No frills, enjoyable Korean food at Ho Rang I

The Hameul Pajeon (S$22) is a crunchy, crusted, doughy pancake studded with squid and shrimp.
The Hameul Pajeon (S$22) is a crunchy, crusted, doughy pancake studded with squid and shrimp.PHOTO: THE BUSINESS TIMES
The Japchae (S$18) is a smallish portion of glass noodles that is slippery, peppery and sweet, with crunch and texture from mushrooms, vegetable stems and black fungus.
The Japchae (S$18) is a smallish portion of glass noodles that is slippery, peppery and sweet, with crunch and texture from mushrooms, vegetable stems and black fungus.PHOTO: THE BUSINESS TIMES
Gal Bi Sal (S$38) is surprisingly good, grilled, boneless US beef short ribs, cut into bite-size squares and served already grilled with lettuce, sliced green chillis and raw garlic.
Gal Bi Sal (S$38) is surprisingly good, grilled, boneless US beef short ribs, cut into bite-size squares and served already grilled with lettuce, sliced green chillis and raw garlic.PHOTO: THE BUSINESS TIMES
The Naengmyeong (S$15) is cold noodles glistening in a light beef broth that's so cold, it's like a shimmering jelly soup with slices of Korean pear floating in it.
The Naengmyeong (S$15) is cold noodles glistening in a light beef broth that's so cold, it's like a shimmering jelly soup with slices of Korean pear floating in it. PHOTO: THE BUSINESS TIMES
Ho Rang I in Goldhill Centre qualifies as your typical suburban eatery offering friendly-priced lunch sets for the office crowd and a bigger repertoire of familiar favourites for bigger appetites.
Ho Rang I in Goldhill Centre qualifies as your typical suburban eatery offering friendly-priced lunch sets for the office crowd and a bigger repertoire of familiar favourites for bigger appetites. PHOTO: HO RANG I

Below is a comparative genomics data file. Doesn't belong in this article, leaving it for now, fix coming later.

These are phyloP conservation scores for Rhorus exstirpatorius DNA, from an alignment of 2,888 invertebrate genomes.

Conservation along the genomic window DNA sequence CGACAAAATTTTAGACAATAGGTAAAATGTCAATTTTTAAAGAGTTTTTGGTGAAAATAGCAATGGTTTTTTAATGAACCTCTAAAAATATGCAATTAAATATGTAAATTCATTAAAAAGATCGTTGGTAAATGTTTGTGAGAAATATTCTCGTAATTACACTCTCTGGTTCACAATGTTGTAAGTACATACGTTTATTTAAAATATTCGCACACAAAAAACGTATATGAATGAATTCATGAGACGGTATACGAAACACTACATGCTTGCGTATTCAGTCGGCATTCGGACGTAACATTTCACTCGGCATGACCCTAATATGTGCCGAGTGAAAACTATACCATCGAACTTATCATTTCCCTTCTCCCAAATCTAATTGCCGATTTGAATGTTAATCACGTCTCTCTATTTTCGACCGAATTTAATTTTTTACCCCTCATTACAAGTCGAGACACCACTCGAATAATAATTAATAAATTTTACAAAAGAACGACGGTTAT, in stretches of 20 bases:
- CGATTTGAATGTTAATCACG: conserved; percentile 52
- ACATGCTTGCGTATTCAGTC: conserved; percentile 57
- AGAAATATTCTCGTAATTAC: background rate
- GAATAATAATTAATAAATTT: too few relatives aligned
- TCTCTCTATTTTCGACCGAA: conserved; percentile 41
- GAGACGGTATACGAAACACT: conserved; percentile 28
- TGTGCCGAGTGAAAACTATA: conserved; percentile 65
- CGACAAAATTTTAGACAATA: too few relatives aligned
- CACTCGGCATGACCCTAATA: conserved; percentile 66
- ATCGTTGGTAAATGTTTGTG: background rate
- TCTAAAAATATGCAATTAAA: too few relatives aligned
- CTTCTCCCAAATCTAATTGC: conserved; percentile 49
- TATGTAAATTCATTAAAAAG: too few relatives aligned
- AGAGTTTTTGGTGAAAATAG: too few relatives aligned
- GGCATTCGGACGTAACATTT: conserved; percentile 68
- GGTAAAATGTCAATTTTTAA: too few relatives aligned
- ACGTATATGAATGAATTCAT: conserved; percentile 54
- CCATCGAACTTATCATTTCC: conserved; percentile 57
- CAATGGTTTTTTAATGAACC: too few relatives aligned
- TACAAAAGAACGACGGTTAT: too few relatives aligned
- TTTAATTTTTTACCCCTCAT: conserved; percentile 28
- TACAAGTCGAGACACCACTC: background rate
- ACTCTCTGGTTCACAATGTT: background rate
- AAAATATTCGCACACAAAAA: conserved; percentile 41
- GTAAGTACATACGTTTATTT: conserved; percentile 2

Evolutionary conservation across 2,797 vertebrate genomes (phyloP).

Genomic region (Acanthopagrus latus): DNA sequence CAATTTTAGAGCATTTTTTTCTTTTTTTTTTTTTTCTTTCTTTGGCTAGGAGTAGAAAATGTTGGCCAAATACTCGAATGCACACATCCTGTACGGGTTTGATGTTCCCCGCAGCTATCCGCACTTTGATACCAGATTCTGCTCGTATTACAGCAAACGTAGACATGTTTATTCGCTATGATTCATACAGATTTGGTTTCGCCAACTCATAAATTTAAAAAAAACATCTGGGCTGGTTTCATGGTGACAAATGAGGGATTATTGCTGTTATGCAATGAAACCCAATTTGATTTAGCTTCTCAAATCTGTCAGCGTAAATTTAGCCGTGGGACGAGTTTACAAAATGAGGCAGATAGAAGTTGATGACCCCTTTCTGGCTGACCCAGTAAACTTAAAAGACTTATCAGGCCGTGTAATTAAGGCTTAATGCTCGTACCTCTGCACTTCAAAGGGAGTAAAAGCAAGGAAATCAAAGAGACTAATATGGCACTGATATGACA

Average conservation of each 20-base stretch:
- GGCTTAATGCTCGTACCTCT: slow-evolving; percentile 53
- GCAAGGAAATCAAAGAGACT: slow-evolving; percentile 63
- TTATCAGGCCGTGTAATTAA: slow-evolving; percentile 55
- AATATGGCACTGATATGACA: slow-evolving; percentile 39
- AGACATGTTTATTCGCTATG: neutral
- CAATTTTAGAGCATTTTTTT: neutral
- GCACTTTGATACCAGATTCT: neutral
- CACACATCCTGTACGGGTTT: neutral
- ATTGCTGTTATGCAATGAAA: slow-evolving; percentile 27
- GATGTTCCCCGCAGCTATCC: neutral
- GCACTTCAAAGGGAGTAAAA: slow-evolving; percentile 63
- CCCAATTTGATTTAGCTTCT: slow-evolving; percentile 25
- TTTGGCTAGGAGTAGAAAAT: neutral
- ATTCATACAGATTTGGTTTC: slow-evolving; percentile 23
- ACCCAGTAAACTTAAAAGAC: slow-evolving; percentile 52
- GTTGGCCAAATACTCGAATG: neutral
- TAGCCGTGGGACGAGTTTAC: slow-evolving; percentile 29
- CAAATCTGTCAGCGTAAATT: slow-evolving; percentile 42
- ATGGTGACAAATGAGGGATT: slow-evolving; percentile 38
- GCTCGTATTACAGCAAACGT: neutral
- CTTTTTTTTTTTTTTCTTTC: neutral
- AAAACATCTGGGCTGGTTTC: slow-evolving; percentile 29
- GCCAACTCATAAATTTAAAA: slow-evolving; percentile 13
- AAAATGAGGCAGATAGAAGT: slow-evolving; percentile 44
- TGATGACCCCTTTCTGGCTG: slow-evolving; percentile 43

Ho Rang I is technically not new - it was previously known as Your Woul, run by a Korean lady named Madam Sul, whose son Edward has since taken over the reins and added a new name.
Ho Rang I is technically not new - it was previously known as Your Woul, run by a Korean lady named Madam Sul, whose son Edward has since taken over the reins and added a new name. PHOTO: HO RANG I
Ho Rang I's menu is like fiction come to life with a comprehensive roll call of classic tongue-twisters such as Tteokpokki (starchy rice cakes), japchae (glass noodles) and Naengmyeon (cold buckwheat noodles).
Ho Rang I's menu is like fiction come to life with a comprehensive roll call of classic tongue-twisters such as Tteokpokki (starchy rice cakes), japchae (glass noodles) and Naengmyeon (cold buckwheat noodles). PHOTO: HO RANG I

If you're tired of modern European cuisine and the never-ending lectures about seasonality, or weary of being served heritage food on curated crockery, head to Ho Rang I for a good ol' dose of unapologetic reality. What you see is what you get; there's no effort to dress it up or give it any spin - just straightforward Korean food that's tasty, uncomplicated and very enjoyable.

Located in Goldhill Centre - the ageing, homely neighbour of the buzzier United Square shopping mall - Ho Rang I (which means "tiger") qualifies as your typical suburban eatery offering friendly-priced lunch sets for the office crowd and a bigger repertoire of familiar favourites for bigger appetites. 

It's technically not new - it was previously known as Your Woul, run by a Korean lady named Madam Sul, whose son Edward has since taken over the reins and added a new name, some hipster decor touches and craft beer to the menu.

  • HO RANG I

  • 165, Thomson Road (Goldhill Centre)
    Tel: 6251 0123
    Open for lunch and dinner daily: 10.30am to 2.30pm; 5.30pm to 10.30pm. 

But it is still fundamentally a no-frills joint with little charm and less ambience, but it's precisely its lack of polish that draws us to Ho Rang I, from the moment we step in and the ajumma (auntie) greets us with "Annyeonghaseyo".